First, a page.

Wednesday, September 15, 2010
Jackson rapper and producer Marcus Rashad Battle, aka Rashad Street, and his business manager, Damon Amos, aka Debonair Ways, marveled at the King Edward renovation during a recent visit. "You see hope in the city, you see the potential," Street says. Then, he wonders out loud, "What else can they do with Jackson?"
Street sees the King Edward—now a Hilton Garden Inn—as a metaphor for the potential in the Jackson hip-hop scene. As we sat together enjoying the air conditioning, Street discussed Jackson's potential, his challenge for other artists, and why Mississippi is about more than just catfish and cotton.
Who is Rashad Street?
I'm just music. I mean that's what I breathe; that's what I am. And if you really want to know who I am, know that I am a historian of the music. I'm just about this music as a whole. I'm blue collar; I go in 9-to-5, go hard. I am the reporter and the poster-child of the underground, the everyday dude that gets up every morning—get up and grind blood, sweat and tears—and go passionate about something I love and stand for, even if I have to die.
That's how strongly I feel about "that," whatever "that" is. And "that" is music. My music is the truth of what people need to hear. It's not stripped down. If you really want to know who I am, come to one of my live shows, and you'll definitely get a piece of who Rashad Street is, and why I won't be the most known unknown for long.
What projects have you done, and what do you have planned?
I did a project called "Back on the Block" and "The Most Known Unknown" with DJ Venom and "Street Official Volume 1." "The Most Known Unknown" is part of a trilogy, so I am working on "Who Am I" (part 2 of the trilogy), and it will be followed up with "I am Rashad Street" (part 3). ... You can find my music on iTunes, http://www.datpiff.com and http://www.bandcamp.com. Basically, anywhere that's got music, you can find my music.
On the song "Survival Time" (from "The Most Known Unknown"), you challenge other Jackson rappers to "step their game up." What do you mean?
We are all trying to find our way. So my thing is, I myself, want to challenge everybody, as well as me, to just get better. I feel like we need to compete with each other—I mean a friendly competition of those of us out there that's rappers, writers, producers, whatever we are. That can't do nothing but help, not only the city, but the state to become that force that can't be denied.
Do you see big things for the future of the Jackson hip-hop scene?
The Jackson hip-hop scene is definitely on the rise, up and coming. I mean, you have a list of artists out there that's doing it and ready to compete on a major label or a major stage just trying to find their way to get there. Be on the lookout for something major to happen pretty soon. It's gonna be like a bomb. Prepare for it.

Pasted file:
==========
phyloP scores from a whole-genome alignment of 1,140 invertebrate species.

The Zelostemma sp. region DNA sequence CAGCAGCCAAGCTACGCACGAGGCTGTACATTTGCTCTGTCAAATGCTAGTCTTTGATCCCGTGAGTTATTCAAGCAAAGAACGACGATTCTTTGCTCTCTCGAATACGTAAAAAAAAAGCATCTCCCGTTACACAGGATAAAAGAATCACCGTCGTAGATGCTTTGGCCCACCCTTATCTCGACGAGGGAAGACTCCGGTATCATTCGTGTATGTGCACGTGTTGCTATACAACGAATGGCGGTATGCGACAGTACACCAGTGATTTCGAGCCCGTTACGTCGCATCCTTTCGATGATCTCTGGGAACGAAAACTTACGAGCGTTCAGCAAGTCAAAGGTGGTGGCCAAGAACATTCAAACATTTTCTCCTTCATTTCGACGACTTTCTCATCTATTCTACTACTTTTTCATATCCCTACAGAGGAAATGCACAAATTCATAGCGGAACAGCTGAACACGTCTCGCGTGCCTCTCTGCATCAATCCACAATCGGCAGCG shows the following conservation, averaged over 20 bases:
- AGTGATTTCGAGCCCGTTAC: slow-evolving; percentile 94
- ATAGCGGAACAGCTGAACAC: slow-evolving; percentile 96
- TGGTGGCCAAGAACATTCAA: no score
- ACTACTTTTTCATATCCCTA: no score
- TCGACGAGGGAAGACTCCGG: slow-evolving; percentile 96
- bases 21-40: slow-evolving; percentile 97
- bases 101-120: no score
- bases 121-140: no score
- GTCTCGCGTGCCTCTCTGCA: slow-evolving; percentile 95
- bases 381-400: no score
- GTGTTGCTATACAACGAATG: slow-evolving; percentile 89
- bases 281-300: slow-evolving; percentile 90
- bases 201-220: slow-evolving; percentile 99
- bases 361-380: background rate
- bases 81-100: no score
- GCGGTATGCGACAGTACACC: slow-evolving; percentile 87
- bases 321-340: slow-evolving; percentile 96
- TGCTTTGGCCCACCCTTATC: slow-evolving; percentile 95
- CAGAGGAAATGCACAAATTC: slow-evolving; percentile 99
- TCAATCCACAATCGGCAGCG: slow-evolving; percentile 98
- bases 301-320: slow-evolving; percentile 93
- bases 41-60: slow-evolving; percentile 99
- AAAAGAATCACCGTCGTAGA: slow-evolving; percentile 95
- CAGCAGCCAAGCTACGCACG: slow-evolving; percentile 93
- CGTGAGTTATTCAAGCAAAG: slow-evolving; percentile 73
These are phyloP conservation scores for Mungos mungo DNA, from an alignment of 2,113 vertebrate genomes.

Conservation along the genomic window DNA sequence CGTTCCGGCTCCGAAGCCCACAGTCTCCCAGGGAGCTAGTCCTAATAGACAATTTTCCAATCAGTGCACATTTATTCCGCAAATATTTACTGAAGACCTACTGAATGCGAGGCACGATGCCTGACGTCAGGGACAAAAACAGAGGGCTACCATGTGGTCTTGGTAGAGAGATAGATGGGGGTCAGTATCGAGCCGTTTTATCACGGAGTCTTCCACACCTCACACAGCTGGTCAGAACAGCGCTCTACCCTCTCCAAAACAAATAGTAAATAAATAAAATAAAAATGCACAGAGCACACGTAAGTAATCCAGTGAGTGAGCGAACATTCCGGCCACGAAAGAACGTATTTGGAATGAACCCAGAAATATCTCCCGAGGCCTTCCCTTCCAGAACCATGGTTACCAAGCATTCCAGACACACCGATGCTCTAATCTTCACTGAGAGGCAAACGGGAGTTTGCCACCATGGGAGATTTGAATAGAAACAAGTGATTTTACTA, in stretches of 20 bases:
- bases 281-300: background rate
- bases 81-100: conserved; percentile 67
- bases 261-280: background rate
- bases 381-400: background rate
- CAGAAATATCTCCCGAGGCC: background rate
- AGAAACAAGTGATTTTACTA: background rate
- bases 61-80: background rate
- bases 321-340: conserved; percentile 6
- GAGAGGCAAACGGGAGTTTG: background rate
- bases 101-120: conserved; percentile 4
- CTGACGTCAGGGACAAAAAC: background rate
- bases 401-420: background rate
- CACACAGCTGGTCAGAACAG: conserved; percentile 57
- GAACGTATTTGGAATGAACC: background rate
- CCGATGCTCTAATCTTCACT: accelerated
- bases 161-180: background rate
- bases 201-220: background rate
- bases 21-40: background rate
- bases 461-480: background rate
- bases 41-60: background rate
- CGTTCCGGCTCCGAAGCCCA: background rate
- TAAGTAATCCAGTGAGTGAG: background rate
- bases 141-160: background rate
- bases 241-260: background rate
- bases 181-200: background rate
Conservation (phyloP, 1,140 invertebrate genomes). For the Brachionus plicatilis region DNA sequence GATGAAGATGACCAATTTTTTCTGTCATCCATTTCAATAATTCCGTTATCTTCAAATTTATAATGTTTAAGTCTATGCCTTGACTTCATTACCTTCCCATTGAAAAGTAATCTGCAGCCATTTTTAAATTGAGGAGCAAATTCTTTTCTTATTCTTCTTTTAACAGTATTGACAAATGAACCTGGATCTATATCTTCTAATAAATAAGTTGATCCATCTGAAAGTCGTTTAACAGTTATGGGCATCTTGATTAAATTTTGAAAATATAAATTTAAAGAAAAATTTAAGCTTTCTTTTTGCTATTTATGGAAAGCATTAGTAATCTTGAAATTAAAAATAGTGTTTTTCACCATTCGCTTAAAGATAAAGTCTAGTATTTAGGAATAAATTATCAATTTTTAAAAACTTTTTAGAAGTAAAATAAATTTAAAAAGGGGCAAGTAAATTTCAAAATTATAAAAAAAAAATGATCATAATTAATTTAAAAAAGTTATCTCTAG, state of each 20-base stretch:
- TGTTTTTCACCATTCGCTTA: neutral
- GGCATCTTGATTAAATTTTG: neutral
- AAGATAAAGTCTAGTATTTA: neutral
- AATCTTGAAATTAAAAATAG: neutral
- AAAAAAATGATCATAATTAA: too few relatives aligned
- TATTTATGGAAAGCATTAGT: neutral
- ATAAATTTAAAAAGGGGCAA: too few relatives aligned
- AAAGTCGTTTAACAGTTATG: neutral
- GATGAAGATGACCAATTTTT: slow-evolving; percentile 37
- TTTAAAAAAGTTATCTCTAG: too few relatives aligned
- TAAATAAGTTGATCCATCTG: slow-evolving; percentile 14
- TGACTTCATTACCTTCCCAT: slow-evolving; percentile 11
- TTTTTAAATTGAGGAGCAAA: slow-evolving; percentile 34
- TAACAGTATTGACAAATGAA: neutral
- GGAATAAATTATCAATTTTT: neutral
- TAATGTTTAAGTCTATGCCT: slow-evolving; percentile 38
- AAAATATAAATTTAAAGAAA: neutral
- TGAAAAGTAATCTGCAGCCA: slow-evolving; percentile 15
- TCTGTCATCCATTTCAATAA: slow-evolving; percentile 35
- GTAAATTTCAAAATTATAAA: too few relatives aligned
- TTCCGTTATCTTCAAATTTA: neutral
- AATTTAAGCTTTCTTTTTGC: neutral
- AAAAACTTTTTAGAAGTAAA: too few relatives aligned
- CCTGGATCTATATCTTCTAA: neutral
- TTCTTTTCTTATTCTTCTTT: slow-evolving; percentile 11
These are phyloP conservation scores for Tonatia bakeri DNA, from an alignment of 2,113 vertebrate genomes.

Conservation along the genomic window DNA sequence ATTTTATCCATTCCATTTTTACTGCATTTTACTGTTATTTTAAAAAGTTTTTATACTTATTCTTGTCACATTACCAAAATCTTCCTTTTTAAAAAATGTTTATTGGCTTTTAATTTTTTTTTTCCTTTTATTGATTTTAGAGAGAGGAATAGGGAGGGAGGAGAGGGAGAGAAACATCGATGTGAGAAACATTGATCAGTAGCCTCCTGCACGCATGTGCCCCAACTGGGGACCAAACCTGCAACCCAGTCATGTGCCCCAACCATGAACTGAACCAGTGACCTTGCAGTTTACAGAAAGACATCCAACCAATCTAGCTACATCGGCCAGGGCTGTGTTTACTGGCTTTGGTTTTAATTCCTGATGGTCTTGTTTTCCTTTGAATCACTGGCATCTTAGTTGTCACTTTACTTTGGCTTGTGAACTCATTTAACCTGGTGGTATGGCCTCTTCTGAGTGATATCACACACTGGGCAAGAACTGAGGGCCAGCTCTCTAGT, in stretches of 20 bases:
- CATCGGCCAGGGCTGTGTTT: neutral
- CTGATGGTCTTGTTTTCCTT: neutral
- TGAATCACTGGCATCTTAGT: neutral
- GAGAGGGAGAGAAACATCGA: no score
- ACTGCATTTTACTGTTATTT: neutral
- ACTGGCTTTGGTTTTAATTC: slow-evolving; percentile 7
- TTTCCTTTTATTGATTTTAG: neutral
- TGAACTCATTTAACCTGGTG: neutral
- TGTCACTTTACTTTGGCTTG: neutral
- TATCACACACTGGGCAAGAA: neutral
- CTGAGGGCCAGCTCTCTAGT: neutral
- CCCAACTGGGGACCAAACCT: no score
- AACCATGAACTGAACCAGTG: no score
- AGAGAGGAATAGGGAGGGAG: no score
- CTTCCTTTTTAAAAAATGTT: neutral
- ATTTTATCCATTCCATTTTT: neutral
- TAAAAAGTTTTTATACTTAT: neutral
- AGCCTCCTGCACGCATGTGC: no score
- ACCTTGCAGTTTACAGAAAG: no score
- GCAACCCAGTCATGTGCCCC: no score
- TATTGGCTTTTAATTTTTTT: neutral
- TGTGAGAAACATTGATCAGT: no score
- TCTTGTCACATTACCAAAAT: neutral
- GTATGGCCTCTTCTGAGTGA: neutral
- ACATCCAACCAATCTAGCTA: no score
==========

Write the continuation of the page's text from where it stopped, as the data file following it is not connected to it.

What makes hip-hop from Jackson and from Mississippi, in general, stand out from other parts of the South. Do you think peoples' perceptions of Mississippi affects their ideas about Mississippi hip-hop?
If you think of New Orleans, you think of bounce; or you go to Miami, you think of bass music and all that. But Mississippi hip-hop, to me it's like blues music. It's just truth music. And that's where the whole idea of "Street" in my name came from. I got it from being in a cipher, and someone said, "You speak that street gospel." I'm just speaking and telling it how it is. And in so many words, that's what it is. In Mississippi, it's downright, hardcore, unapologetic truth of what it is—it's pain, it's passion, it's emotion, it's truth. And we just want to give our legacy of hip-hop. We're not trying to take over; we're just wanting to have our place, too, ‘cause we have a say-so, just like everybody else. Why do we have to be pushed aside?
I just read an article in XXL, where a DJ was talking about a "stripper song." And he said, "If you take that to Mississippi, it will blow up." And it's like, so you're just saying that we're only good for strip clubs and fish fries? I mean; it's bad. There again, we are back into this box. It's gonna take a minute for people to understand it and see that we are not that. So my mission is to show people that we are more than just catfish and cotton. It's gonna take a lot of people—like I said—challenging themselves to do something greater.